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Pistol Stoppages & Their Causes

Pistol stoppages on the range are a common occurrence, and happen when the shooter causes the pistol to stop operating in the manner for which it was designed. The shooter causes the stoppage by failing to properly operate the firearm. Stoppages differ from malfunctions, which are described as the weapon or one of its components breaking. What’s the likelihood of a pistol malfunctioning? A former USPSA national champion and gunsmith, Michael Plaxco, opines that a properly manufactured and maintained stock pistol should reliably function even with 1,000 rounds through it before cleaning. So what is the takeaway? Simply that stoppages are shooter induced and can be prevented.

On the range, stoppages can be a nuisance. We often take our time clearing them, some of us even continue the ill-advised practice of raising our hand to summon a line instructor to help clear - bad idea. In a gun battle, clearing a stoppage quickly can be a matter of life or death. If you or your agency has an instructor clearing shooter-induced stoppages, you are possibly setting that shooter up to fail should he have that problem occur on the street.

Causes of pistol stoppages:

  • The weapon is not in battery. This may occur in a variety of ways:
    • Fouling accumulation or dirty chamber
    • Insufficient lubrication
    • Improper grip
    • Riding the slide forward
    • Worn recoil spring (part of weapon maintenance)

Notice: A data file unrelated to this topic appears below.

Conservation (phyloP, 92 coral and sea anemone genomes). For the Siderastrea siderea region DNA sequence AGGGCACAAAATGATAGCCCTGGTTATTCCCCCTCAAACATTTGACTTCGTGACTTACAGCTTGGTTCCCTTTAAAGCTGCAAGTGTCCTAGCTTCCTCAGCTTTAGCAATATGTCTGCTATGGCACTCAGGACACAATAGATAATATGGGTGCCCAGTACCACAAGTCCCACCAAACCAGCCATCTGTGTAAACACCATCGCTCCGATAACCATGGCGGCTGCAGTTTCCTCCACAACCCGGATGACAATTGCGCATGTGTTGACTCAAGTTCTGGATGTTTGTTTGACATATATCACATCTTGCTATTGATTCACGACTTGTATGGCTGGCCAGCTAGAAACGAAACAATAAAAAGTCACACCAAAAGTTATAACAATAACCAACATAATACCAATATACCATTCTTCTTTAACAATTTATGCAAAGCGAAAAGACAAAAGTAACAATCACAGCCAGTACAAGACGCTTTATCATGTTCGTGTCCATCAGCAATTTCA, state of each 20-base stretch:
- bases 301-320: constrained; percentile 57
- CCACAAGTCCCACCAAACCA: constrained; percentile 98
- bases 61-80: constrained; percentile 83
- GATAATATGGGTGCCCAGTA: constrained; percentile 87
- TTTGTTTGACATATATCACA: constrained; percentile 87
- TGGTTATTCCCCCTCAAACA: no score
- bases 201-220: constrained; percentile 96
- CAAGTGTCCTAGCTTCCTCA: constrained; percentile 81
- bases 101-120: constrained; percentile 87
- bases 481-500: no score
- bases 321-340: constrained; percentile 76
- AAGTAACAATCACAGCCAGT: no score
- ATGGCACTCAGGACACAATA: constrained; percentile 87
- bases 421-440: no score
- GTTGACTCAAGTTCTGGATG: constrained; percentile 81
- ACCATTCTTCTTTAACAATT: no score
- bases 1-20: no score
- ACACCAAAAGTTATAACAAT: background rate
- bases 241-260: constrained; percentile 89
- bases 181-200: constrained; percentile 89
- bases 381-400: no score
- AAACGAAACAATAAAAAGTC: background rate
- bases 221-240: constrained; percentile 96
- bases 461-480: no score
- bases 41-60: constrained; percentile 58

• Stovepipes  casing fails to clear the ejection port caused by:
    • Improper grip
    • Poorly maintained weapon
    • Interference with the slide’s operation
  • Magazine not fully seated - results in the slide going forward on an empty chamber.
  • Improper grip, aka, limp wristing - failure to firmly hold the weapon and provide resistance for the slide to function properly causes pistol stoppages.
  • Contact shots can prevent the weapon from cycling, thus allowing the one shot.
  • Spent case in the chamber - dirty chamber that impedes operation of the extractor. However, check that the extractor is not broken. The stoppage then becomes a weapon malfunction.
  • Weapon fails to cycle - can be caused by riding a thumb too high on the slide, retarding its movement, or riding a thumb on the slide lock or safety.

The above stoppages are the most common problems for shooters. The remedies are simple and should be known and practiced so that they become muscle memory.

Fixing the stoppages:

  • Tap, rack, bang - many of us use this as the go to method which has proven to clear many stoppages. However, it may also exacerbate your inability to fire the weapon by forcing the defective round deeper into the chamber. Options include removing the mag and cycling the slide several times.
  • Double feeds - lock the slide to the rear and remove the mag, tip the weapon to the ejection port side and cycle the slide vigorously several times, then insert a fresh mag.
  • Stovepipes - easily eliminated by firmly grasping the weapon to allow for resistance.
  • Quick fixes for stoppages, particularly in a gun battle
    • Dropping the mag and inserting a fresh one
    • Immediately going to your backup weapon
  • Regular inspection and maintenance of the pistol to ensure it is clean and properly lubricated. Will a dirty, dry pistol still operate? Probably, but why take the chance that it won’t, particularly when you may be staring down a thug’s muzzle? 

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